According to recent research, ultra-processed foods (UPFs), which are ready-to-eat or heat commercial formulations manufactured using chemicals derived from foods or synthesised in labs, are gradually replacing traditional foods and meals made from fresh and minimally processed components.
Although Brazilians consume far fewer of these products than citizens of high-income countries, the study published in Elsevier’s American Journal of Preventive Medicine found that increased consumption of these foods was linked to more than 10% of all-cause premature, preventable deaths in Brazil in 2019.
“Previous modelling studies have estimated the health and economic burden of critical ingredients such as sodium, sugar, and trans fats, as well as specific foods or drinks such as sugar-sweetened beverages,” said lead investigator Eduardo A.F. Nilson, ScD, of the University of Sao Paulo and the Oswaldo Cruz Foundation in Brazil. “To far, no study has quantified the possible impact of UPFs on premature mortality. Knowing the number of fatalities caused by these items and modelling how changes in dietary patterns might promote more effective food policy may help to avoid disease and premature mortality.”
Dr. Nilson and his colleagues used data from nationally representative dietary surveys as the foundation for their modelling to calculate the baseline intakes of UPFs by gender and age group. Using 2019 data, statistical analyses were conducted to assess the percentage of total fatalities attributable to the usage of UPFs and the impacts of lowering UPF consumption by 10%, 20%, and 50% within those age categories.
Throughout the research period, UPF consumption in Brazil ranged from 13% to 21% of total dietary intake across all age groups and sexes. In 2019, there were 541,260 premature deaths among people aged 30 to 69, with avoidable, noncommunicable illnesses accounting for 261,061 of these.
The model revealed that the use of UPFs was responsible for about 57,000 deaths that year, accounting for 10.5% of all premature deaths and 21.8 percent of all deaths from preventable noncommunicable illnesses in those aged 30 to 69.
The researchers hypothesised that the projected impact would be much bigger in high-income countries such as the United States, Canada, the United Kingdom, and Australia, where UPFs account for more than 50% of total calorie consumption.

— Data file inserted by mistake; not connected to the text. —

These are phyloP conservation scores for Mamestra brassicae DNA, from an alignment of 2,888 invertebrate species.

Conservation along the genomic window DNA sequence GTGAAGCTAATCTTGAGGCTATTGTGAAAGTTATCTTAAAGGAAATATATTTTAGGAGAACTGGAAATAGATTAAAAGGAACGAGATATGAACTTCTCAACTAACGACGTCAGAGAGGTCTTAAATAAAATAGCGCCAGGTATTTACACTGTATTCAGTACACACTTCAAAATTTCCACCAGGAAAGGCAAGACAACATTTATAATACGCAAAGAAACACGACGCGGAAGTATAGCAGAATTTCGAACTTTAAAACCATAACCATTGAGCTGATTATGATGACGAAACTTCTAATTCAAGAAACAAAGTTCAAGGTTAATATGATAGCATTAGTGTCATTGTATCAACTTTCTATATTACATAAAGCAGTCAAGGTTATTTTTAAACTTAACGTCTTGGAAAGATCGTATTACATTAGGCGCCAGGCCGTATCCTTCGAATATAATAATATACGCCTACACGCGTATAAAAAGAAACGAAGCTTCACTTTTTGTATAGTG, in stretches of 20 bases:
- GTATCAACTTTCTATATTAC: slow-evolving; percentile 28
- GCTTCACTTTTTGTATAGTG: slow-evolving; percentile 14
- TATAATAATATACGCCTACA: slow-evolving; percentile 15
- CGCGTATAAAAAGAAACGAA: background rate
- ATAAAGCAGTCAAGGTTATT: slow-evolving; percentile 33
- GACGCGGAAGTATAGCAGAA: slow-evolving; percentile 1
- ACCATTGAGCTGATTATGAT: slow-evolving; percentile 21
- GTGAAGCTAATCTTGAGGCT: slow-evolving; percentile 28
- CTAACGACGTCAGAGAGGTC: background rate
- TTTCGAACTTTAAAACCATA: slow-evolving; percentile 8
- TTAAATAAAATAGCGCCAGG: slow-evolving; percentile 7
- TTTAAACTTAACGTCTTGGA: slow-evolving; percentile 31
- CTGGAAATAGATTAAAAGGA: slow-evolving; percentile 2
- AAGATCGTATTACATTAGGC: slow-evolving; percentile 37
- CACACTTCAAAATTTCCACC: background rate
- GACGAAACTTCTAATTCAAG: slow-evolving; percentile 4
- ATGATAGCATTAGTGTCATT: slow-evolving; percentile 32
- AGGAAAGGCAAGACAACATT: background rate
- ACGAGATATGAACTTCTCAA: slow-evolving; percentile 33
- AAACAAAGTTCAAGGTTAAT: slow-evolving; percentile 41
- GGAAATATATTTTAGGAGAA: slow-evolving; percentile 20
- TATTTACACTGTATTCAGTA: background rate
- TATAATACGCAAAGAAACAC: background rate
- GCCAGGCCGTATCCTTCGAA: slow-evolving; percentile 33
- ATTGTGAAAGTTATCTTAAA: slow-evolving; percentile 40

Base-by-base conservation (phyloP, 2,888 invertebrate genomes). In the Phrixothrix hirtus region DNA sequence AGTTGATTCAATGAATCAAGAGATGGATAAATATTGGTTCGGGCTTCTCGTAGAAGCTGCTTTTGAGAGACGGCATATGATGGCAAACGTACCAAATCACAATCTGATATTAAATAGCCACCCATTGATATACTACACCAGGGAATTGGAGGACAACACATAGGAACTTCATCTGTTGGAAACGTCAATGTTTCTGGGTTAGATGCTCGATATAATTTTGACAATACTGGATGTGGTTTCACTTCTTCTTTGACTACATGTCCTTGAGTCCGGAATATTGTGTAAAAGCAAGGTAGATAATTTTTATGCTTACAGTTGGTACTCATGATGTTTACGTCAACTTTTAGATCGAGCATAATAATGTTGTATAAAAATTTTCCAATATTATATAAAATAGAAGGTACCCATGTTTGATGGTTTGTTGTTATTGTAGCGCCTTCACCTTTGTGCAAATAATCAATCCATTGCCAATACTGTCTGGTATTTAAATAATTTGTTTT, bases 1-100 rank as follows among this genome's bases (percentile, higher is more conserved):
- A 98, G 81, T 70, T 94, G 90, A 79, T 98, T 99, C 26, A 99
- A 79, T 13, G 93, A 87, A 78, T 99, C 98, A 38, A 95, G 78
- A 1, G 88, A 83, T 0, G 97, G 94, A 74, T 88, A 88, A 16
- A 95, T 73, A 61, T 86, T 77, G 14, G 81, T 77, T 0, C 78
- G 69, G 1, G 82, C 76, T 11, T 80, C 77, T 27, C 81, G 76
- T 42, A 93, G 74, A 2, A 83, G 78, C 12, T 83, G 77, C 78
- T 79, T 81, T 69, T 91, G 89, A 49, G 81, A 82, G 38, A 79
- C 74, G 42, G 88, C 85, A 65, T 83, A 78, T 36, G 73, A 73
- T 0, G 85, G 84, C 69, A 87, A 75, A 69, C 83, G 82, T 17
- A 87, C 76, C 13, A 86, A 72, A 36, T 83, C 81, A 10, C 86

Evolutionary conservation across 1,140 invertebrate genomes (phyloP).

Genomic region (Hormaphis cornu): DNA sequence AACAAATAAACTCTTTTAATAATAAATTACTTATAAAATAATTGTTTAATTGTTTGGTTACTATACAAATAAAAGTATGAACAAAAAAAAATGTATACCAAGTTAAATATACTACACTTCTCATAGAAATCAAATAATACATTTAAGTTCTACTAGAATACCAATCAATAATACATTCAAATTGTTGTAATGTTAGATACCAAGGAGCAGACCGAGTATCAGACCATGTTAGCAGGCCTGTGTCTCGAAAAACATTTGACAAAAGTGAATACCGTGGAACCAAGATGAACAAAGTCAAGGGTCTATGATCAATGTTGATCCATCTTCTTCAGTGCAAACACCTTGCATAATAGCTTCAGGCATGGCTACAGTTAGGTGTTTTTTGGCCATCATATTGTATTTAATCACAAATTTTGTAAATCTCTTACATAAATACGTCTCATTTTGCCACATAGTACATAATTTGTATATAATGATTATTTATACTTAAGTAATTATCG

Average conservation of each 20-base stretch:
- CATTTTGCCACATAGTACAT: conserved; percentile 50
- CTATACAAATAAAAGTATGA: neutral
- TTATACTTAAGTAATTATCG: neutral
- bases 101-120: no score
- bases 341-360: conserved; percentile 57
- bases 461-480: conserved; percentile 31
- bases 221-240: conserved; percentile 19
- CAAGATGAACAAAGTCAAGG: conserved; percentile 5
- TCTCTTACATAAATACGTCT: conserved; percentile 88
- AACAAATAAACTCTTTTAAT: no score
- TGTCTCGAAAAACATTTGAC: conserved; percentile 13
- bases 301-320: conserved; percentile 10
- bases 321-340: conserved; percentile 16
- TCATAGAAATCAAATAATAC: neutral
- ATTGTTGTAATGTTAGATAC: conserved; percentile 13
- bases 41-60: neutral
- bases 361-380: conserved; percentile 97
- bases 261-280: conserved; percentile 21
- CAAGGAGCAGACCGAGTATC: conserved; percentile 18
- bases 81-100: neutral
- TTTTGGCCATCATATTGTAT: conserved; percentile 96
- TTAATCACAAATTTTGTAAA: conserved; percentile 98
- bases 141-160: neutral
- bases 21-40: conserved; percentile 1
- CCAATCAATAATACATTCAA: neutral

Dr. Nilson found that traditional whole meals such as rice and beans were steadily declining in Brazil over time.
To reduce UPF consumption and promote healthier food options, a variety of interventions and public health measures, such as fiscal and regulatory policies, changing the food environment, accelerating the implementation of food-based dietary guidelines, and improving consumer knowledge, attitudes, and behaviour, may be required.
Reduced UPF consumption by 10% to 50% in Brazil might potentially avoid 5,900 to 29,300 early deaths per year.
“Consumption of UPFs is associated with many disease outcomes, such as obesity, cardiovascular disease, diabetes, some cancers, and other diseases, and it represents a significant cause of preventable and premature deaths among Brazilian adults,” said Dr Nilson.
“Even decreasing UPF consumption to levels seen just a decade ago would cut linked early deaths by 21%. Policies that discourage the use of UPFs are desperately required.” Having a technique to quantify the mortality attributed to UPF consumption can contribute in the creation of more effective food policy alternatives to foster healthier food environments. This method can also help governments estimate the cost of dietary changes caused by industrial food processing. UPFs can be found in prepackaged sauces, frozen pizza, prepared meals, hot dogs, sausages, sodas, ice cream, and store-bought cookies, cakes, candies, and doughnuts.